He says the WhatsApp icon on his phone is his "tunnel to a very particular group of people that I communicate with incessantly." His connections and conversations are Messenger are equally distinct. The different apps will, and should, remain autonomous for as long as people come to them to reach different people, engage in specialized communications or share and seek unique objectives, according to Krieger.
Platforms could merge when time is right
Marcus, the head of Facebook's Messenger platform, says the strategy and implementation of third-party development on Messenger is an indication of how each app in Facebook's family stands on its own.
"I think the way we did platform is to not bloat the app," he says. "[W]e could have built a lot of those capabilities into Messenger, but it would have made it slower and less reliable and bloated, and we don't want that. Since the experience happens in their apps and not inside of Messenger, we can have the best of both worlds by doing it this way."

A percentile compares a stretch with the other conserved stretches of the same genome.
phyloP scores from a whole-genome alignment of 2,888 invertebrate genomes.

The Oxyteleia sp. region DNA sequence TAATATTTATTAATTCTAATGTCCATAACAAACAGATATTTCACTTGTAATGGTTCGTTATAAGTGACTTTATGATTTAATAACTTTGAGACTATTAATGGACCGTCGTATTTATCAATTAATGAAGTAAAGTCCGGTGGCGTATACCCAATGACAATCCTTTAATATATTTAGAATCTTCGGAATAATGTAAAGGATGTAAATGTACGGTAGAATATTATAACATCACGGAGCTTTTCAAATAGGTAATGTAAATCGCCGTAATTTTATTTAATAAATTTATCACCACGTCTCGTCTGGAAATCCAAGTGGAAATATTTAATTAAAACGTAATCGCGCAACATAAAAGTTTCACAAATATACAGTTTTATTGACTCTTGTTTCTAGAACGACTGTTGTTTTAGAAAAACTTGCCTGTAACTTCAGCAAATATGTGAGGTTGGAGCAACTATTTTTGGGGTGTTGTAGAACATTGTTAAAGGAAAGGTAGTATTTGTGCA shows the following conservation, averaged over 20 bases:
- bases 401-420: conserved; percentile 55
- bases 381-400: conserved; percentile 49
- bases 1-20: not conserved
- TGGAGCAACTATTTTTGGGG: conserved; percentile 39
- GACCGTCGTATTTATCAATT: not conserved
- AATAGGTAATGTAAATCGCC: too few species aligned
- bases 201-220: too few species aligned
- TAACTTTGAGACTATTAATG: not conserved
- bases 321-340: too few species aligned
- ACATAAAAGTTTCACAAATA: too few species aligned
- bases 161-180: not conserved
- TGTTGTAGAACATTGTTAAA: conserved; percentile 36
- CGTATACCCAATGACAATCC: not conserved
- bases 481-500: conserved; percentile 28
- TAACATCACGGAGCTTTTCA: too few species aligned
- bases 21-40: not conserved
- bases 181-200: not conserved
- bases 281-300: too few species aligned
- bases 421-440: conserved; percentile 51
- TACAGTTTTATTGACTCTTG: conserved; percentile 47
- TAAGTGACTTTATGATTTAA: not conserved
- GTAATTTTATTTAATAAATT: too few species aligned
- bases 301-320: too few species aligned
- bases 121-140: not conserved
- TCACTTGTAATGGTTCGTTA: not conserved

If Facebook's plan for a family of apps stays constant it will be because users embrace these differences and have no interest in seeing Facebook become an all-encompassing platform that tries to be everything to everyone.
WhatsApp, Instagram and Messenger serve different roles and audiences today, but if those lines begin to blur Facebook will almost certainly fuse themselves together, in what will be one more profound shift that could redefine how people and businesses communicate in the digital age.
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